FAAB Recommendation: Lowest bid possible. I assure you 99 percent of fantasy owners do not have Turbin on their radar right now.

Other backs that should be owned in all leagues but may have slipped through the cracks: Theo Riddick, Lions (15th in overall PPR scoring through five weeks); Chris Thompson, Redskins (33rd); Khiry Robinson (37th and a potential high-end RB2 should the injury-prone Mark Ingram get hurt)

Continuing the theme of potentially overlooked waiver-wire finds, Iíd like to identify a few more at receiver and tight end before calling it a week. I touched on the some of these players last week, but feel it would not hurt to mention them again.

WR Brandon LaFell, Patriots Ė This one should be rather obvious and itís actually hard for me to believe he is available in as many leagues as he is considering how close he is to returning to the field after finishing as the WR22 in PPR formats last season. None of the outside receivers (such as Aaron Dobson) have stepped up to support Julian Edelman or Rob Gronkowski, making it quite likely that LaFell has a starting job waiting for him. He is eligible to return to game action in Week 7 and should be a more than serviceable WR3 shortly thereafter.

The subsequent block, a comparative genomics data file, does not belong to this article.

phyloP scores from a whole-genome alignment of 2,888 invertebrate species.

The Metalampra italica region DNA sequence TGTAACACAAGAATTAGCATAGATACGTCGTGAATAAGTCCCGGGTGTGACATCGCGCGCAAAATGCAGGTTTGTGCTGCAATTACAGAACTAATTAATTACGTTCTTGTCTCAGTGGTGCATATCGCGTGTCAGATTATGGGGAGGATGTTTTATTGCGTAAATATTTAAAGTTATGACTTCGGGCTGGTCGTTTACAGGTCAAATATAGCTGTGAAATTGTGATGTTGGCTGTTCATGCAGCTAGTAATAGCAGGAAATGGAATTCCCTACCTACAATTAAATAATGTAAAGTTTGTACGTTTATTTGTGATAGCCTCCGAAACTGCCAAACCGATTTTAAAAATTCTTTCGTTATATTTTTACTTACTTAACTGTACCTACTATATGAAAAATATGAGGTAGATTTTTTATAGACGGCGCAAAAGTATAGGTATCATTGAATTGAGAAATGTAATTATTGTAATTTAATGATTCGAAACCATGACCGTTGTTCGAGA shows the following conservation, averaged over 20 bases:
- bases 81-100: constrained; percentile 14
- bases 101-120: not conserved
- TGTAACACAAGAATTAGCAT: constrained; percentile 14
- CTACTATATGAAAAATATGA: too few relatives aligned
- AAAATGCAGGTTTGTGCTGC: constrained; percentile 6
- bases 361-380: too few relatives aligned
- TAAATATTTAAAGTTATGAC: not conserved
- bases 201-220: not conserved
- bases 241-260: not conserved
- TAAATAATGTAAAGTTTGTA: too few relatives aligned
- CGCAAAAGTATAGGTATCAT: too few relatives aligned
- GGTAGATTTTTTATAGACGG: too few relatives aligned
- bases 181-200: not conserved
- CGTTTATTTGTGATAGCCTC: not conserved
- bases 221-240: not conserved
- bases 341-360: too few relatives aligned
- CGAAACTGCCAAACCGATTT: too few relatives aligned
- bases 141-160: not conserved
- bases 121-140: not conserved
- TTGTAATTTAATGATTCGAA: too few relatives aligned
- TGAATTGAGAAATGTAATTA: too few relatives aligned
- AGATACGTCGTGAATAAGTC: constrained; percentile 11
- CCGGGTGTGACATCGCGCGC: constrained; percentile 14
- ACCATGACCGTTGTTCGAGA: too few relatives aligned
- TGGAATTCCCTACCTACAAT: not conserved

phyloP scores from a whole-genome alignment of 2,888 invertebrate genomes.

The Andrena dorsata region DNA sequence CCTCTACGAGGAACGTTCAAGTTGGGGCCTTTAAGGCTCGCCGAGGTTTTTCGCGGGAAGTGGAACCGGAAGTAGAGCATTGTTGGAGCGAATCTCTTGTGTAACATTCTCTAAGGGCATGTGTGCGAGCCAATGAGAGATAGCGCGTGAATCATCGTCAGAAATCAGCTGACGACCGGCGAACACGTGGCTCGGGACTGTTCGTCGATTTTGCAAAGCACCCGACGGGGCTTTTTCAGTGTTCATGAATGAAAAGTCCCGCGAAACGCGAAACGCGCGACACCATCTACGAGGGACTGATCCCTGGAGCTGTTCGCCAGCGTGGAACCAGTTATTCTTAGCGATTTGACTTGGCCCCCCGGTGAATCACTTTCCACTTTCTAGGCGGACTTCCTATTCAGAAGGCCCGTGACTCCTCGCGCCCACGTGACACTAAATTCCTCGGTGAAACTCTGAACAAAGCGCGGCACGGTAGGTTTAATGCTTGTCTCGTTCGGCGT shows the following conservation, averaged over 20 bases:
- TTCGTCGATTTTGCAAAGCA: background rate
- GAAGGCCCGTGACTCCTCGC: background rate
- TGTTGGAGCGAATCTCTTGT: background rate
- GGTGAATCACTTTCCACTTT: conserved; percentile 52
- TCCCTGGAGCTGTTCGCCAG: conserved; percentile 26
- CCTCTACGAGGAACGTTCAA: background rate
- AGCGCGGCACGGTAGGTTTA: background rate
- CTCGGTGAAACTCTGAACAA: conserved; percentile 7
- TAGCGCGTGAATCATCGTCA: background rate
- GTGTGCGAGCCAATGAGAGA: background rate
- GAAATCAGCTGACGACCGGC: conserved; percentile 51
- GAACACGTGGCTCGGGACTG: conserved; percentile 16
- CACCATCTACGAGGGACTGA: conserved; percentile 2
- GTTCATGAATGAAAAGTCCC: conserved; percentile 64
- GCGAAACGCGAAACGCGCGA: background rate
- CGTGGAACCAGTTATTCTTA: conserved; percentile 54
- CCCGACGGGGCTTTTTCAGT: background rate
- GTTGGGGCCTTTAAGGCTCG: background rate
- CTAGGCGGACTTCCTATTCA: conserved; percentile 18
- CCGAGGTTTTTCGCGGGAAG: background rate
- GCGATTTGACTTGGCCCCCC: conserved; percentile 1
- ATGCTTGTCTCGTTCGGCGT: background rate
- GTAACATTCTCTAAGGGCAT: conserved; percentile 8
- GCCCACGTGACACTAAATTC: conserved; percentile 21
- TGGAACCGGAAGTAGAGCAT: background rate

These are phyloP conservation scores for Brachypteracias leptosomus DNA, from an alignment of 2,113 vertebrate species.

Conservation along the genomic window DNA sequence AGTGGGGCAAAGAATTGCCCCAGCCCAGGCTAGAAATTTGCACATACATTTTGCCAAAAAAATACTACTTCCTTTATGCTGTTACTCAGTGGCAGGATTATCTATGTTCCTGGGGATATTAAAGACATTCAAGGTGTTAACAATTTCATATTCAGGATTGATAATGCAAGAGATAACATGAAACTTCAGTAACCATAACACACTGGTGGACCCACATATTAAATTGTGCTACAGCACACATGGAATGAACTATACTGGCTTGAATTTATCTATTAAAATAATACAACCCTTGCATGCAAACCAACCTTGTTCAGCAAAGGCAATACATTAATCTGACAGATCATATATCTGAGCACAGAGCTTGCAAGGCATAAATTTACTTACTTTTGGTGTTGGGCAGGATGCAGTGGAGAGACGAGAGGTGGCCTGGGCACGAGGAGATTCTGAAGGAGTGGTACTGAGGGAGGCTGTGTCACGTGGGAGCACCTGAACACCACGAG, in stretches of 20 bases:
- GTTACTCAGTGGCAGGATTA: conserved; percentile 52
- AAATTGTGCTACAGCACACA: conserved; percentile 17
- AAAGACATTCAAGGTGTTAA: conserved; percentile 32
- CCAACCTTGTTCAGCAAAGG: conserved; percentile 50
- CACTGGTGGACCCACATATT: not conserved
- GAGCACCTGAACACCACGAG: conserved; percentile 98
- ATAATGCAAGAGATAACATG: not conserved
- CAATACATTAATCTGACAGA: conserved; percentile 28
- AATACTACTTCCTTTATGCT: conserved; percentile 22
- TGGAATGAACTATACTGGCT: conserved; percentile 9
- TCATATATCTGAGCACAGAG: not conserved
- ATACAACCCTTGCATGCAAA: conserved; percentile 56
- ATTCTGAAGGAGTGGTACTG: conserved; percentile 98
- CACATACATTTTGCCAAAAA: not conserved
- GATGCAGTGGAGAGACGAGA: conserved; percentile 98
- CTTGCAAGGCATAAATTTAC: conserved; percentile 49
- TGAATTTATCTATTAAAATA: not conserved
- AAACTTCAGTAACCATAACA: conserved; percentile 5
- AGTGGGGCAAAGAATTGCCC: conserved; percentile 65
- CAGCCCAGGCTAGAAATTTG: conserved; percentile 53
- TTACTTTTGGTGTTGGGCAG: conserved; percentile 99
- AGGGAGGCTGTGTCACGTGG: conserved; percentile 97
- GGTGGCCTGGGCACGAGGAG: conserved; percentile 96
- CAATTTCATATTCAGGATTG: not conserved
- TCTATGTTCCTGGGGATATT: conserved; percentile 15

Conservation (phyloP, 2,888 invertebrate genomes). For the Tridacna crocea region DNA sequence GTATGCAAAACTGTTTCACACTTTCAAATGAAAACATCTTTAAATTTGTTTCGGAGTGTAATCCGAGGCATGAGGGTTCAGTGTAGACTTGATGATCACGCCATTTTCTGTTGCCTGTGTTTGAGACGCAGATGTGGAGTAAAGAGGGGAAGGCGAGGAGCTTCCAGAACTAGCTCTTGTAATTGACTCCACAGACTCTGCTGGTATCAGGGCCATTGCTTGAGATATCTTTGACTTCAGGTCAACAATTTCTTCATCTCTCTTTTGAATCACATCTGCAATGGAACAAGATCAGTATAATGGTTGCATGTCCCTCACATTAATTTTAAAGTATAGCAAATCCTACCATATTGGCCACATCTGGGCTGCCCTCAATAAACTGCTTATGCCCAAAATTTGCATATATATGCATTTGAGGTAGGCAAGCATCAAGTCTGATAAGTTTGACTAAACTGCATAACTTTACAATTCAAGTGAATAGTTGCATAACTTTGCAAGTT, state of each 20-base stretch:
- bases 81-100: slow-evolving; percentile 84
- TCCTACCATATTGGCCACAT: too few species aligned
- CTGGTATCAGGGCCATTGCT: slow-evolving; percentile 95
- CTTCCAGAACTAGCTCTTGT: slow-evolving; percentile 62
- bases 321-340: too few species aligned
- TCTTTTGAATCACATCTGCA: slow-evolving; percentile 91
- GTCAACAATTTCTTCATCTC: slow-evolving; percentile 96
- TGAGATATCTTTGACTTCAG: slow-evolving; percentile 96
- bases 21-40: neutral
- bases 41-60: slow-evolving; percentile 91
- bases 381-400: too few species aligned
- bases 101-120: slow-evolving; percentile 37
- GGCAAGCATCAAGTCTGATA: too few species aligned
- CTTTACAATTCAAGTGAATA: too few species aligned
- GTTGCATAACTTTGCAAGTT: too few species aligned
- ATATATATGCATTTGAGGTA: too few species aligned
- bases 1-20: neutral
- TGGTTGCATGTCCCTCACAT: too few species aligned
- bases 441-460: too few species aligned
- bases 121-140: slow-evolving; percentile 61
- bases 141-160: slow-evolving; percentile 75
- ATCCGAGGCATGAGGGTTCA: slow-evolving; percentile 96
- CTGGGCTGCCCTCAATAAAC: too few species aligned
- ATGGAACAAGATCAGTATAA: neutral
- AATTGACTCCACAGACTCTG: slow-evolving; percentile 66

WR DeVante Parker, Dolphins Ė Itís always risky trying to predict whatís going to happen after a midseason coaching change, but Iím firmly in the boat that believes interim HC Dan Campbell will push the teamís first-round draft choice this spring into the starting lineup (or be encouraged to do so by the front office). Itís not as if Parker doesnít have the talent to take advantage of the opportunity and few teams have utilized more three-wide sets than Miami thus far. The No. 14 overall pick is going to have a long future in the NFL and probably spend most of those years as his teamís top receiver. The Dolphins will be doing themselves an injustice if they donít find a way to let him average at least seven targets for the rest of the season. (And if you donít want to take my word for it, read what Jarvis Landry told the Palm Beach Post earlier this week.) Keep in mind the rookie missed most of the spring and camp due to his offseason foot surgery, so his breakout may require a bit more patience. Still, Iíd be willing to bet quite a bit that former HC Joe Philbin is going to look even more ridiculous when people get to see what Parker can do with 40-50 snaps per game over the next two-plus months.